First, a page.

Strange material demonstrates exotic quantum state at room temperature
Many quantum effects can only be produced at extremely cold temperatures, which limits how useful they would be in real-world settings. Now, researchers at Princeton have demonstrated a strange quantum state taking place in a material at room temperature.
A topological insulator is a material with a structure that conducts electrons in a unique way. The bulk of the material is an insulator, completely preventing the flow of electrons through it. However, thin layers at its surface and along its edges are highly conductive, allowing electrons to flow freely at high efficiencies. Given these weird properties, topological insulators can host some intriguing quantum states that could be useful for building future quantum technologies.
But of course there’s a catch: most quantum states are extremely fragile, collapsing in the face of interference. Heat, or thermal noise, is a major trigger – when materials get warmer, the atoms in them vibrate at higher energies, which disrupts the quantum state. As such, most experiments and technologies that make use of quantum effects need to be done at temperatures close to absolute zero, where the movements of atoms slows right down. But that in turn makes these technologies impractical for wider use.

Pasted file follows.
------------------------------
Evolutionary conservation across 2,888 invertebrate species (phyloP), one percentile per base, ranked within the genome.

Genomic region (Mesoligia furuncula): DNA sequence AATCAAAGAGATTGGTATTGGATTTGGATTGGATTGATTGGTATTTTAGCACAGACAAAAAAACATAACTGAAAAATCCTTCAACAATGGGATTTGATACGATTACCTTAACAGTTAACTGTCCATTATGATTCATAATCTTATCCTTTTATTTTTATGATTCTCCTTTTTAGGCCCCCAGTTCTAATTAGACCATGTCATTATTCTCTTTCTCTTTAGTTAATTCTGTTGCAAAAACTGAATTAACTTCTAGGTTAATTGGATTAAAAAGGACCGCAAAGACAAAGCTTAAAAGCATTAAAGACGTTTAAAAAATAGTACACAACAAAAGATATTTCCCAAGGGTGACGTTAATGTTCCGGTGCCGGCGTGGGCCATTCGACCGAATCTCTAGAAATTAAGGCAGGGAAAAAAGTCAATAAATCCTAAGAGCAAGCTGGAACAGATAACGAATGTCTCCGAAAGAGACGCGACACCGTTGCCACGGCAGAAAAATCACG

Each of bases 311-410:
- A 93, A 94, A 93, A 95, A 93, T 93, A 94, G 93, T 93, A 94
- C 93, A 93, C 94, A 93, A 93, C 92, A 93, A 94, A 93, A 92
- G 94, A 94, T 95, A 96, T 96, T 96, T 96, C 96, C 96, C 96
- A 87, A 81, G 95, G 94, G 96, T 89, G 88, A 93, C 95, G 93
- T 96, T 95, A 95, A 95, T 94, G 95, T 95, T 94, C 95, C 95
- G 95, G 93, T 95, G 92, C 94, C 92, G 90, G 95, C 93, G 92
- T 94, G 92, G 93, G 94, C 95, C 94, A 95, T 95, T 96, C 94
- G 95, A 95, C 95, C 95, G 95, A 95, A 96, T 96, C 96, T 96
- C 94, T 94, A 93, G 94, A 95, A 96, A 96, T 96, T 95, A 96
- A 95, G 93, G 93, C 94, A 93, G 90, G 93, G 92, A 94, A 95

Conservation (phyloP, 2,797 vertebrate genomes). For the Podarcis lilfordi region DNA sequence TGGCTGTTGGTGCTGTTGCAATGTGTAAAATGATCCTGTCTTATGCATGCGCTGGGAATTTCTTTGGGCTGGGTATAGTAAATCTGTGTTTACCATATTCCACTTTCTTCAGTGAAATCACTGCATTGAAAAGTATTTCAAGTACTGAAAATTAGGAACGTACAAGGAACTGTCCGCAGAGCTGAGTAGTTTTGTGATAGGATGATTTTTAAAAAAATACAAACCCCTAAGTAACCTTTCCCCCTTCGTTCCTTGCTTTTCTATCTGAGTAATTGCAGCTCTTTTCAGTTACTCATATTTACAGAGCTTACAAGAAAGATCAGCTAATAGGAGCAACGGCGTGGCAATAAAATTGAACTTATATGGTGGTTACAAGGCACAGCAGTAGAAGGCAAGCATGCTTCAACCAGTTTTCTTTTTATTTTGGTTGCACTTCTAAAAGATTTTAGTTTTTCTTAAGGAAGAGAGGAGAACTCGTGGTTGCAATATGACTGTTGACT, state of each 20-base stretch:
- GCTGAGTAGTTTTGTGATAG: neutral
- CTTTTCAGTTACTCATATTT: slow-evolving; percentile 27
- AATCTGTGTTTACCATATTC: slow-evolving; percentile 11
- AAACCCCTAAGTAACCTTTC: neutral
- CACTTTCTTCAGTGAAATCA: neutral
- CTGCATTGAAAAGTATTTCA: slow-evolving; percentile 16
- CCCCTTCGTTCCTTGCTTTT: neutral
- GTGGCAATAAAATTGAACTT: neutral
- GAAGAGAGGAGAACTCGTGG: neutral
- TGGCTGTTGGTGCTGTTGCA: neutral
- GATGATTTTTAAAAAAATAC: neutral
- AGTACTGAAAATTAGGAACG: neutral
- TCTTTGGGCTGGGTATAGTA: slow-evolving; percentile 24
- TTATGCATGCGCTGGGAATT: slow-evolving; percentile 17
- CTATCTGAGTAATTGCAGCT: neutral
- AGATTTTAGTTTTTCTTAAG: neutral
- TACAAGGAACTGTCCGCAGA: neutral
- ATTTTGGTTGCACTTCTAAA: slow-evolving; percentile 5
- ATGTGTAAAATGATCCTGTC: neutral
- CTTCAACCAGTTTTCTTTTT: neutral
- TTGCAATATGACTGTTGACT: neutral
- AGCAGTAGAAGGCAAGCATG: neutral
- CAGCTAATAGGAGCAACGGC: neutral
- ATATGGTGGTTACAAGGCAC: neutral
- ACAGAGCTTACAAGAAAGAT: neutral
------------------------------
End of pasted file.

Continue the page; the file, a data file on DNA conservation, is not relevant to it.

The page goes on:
In the new study, the Princeton researchers found a way around this, observing quantum effects in a topological insulator at room temperature. Their material of choice was an inorganic crystalline compound known as bismuth bromide.
This material was found to have just the right band gap, an insulating “barrier” where electrons cannot exist with certain energy levels. This band gap needs to be wide enough to protect against thermal noise, but not so wide that it disrupts the electrons’ spin-orbit coupling effect, which is vital for keeping them stable. Bismuth bromide was found to have a band gap of over 200 milli electron volts, right in the “sweet spot” to keep the quantum state stable at room temperature.
The team confirmed their finding by observing what’s called a quantum spin hall edge state, a property that’s unique to these topological systems. The researchers say that this breakthrough will be useful in advancing quantum technologies like spintronics, the emerging field that encodes data in the spins of electrons at higher efficiency than current electronics.
“This is just terrific that we found them without giant pressure or an ultra-high magnetic field, thus making the materials more accessible for developing next-generation quantum technology,” said Nana Shumiya, co-first author of the study. “I believe our discovery will significantly advance the quantum frontier.”
The research was published in the journal Nature Materials.
Source: Princeton University